Concealment mechanism {16b}

An independent researcher from the clinical research department (who is not participating in this study) will keep the randomization list on a secure server that is not accessible to the principal investigator. The allocation will be concealed until the principal investigator (AL) decides to enrol a patient based on defined inclusion and exclusion criteria.

Implementation {16c}

The principal investigator (AL) will first verify the eligibility of each patient based on study inclusion and exclusion criteria. If the eligibility is confirmed, the principal investigator (AL) will enter the patient baseline information in the CRF. Then, an independent researcher from the clinical research department will inform the principal investigator (AL) of the allocation group, which will be thereafter communicated to the patient.

Assignment of interventions: blinding

Who will be blinded {17a}

The independent physiotherapist (AS) will be responsible for range of motion assessment and will be blinded to the patient allocation group. Radiologic assessment and statistical analysis will be also blinded.

Procedure for unblinding if needed {17b}

As the intervention is not blinded to the primary investigator and patient, there is no need for an unblinding procedure.

Data collection and management

Plans for assessment and collection of outcomes {18a}

Patients will be screened in the preoperative consultations. Anamnesis, physical examination, and a magnetic resonance arthrography are needed for screening. The randomization procedure will occur on the same day of the intervention after the patient gives written informed consent. Investigators will access the next patient of randomization from the data management system. Patient withdrawal will occur when they withdraw their informed consent, in case of loss of follow-up, or if they do not follow the protocol.

Plans to promote participant retention and complete follow-up {18b}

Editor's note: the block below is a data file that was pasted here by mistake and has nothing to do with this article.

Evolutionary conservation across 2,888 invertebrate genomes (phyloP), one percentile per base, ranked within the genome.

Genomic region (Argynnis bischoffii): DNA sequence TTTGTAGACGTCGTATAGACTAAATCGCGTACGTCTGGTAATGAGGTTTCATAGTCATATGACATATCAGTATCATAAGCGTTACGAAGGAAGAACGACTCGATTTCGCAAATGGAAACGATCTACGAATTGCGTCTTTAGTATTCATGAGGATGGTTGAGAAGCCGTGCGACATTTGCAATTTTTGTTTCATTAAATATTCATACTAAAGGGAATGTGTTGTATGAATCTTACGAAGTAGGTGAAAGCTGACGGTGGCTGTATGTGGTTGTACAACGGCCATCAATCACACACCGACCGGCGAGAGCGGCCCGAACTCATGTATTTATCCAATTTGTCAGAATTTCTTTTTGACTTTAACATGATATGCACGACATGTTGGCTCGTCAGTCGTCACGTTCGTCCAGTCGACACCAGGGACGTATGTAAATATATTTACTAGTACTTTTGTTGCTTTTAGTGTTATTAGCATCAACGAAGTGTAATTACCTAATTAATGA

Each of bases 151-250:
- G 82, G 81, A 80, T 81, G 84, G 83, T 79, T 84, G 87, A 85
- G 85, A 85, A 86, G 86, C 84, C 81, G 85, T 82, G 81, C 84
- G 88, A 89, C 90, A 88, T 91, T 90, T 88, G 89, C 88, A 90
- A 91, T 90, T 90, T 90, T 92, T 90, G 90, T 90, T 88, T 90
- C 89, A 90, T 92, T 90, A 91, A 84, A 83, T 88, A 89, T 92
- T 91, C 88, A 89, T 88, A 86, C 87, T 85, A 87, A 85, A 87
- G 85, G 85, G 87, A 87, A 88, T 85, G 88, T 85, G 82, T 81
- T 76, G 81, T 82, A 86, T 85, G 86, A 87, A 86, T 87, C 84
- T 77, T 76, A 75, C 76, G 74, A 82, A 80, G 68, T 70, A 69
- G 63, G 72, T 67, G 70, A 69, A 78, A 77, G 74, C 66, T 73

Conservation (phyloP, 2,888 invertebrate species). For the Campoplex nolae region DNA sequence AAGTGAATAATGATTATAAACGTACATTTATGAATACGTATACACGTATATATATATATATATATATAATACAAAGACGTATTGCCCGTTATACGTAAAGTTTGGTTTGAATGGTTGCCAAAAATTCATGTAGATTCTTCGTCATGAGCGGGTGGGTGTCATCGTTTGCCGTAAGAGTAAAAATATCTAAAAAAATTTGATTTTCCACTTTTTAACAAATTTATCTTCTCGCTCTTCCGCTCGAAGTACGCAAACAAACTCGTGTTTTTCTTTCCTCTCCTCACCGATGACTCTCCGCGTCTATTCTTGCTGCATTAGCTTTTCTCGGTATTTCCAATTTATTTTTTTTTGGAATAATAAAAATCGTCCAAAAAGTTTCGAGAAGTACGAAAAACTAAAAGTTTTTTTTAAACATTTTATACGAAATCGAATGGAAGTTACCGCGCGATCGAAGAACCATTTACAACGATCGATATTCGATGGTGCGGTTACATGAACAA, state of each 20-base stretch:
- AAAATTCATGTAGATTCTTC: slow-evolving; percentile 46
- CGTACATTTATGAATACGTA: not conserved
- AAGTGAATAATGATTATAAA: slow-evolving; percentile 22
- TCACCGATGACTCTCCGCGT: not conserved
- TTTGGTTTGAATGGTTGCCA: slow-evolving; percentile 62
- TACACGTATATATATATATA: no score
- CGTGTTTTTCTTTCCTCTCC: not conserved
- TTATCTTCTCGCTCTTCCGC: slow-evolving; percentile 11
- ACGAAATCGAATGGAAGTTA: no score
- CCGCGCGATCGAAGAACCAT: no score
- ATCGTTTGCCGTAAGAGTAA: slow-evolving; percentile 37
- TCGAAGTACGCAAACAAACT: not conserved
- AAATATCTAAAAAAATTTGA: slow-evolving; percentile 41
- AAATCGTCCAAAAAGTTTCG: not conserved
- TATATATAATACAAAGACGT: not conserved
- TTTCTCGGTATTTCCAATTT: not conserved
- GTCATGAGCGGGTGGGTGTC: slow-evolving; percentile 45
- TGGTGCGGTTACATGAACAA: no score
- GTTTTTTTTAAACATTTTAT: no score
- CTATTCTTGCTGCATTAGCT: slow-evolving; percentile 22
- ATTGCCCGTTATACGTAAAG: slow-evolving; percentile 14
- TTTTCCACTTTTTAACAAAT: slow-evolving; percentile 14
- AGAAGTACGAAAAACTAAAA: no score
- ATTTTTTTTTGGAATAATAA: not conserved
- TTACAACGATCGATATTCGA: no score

The protocol is part of a normal and usual 6-month follow-up for such surgical procedure and therefore no particular plan was developed to maximize retention. Especially, there was no payment to incentivize participants to complete the study.

Data management {19}

All data will be saved in the corresponding electronic case report form (CRF) and stored on servers (FollowHealth, https://www.follow.fr, 35,000 Rennes, France). Radiologic imaging will be held in La Tour Hospital computer system by the senior surgeon (AL) (32-bit Osirix Version 5.8, Pixmeo SARL, Bernex, Switzerland). The randomization list will be stored on La Tour hospital computer system.

Confidentiality {27}

A sequential unique patient number (UPN) will be attributed to each patient randomized into the trial. Identification of patients will be stored on a randomization list. Patients must be informed of and agree to data and material handling in accordance with Swiss data protection law.

Plans for collection, laboratory evaluation, and storage of biological specimens for genetic or molecular analysis in this trial/future use {33}

Given that no biological specimens will be collected in this trial, no specific plan is needed.

Statistical methods

Statistical methods for primary and secondary outcomes {20a}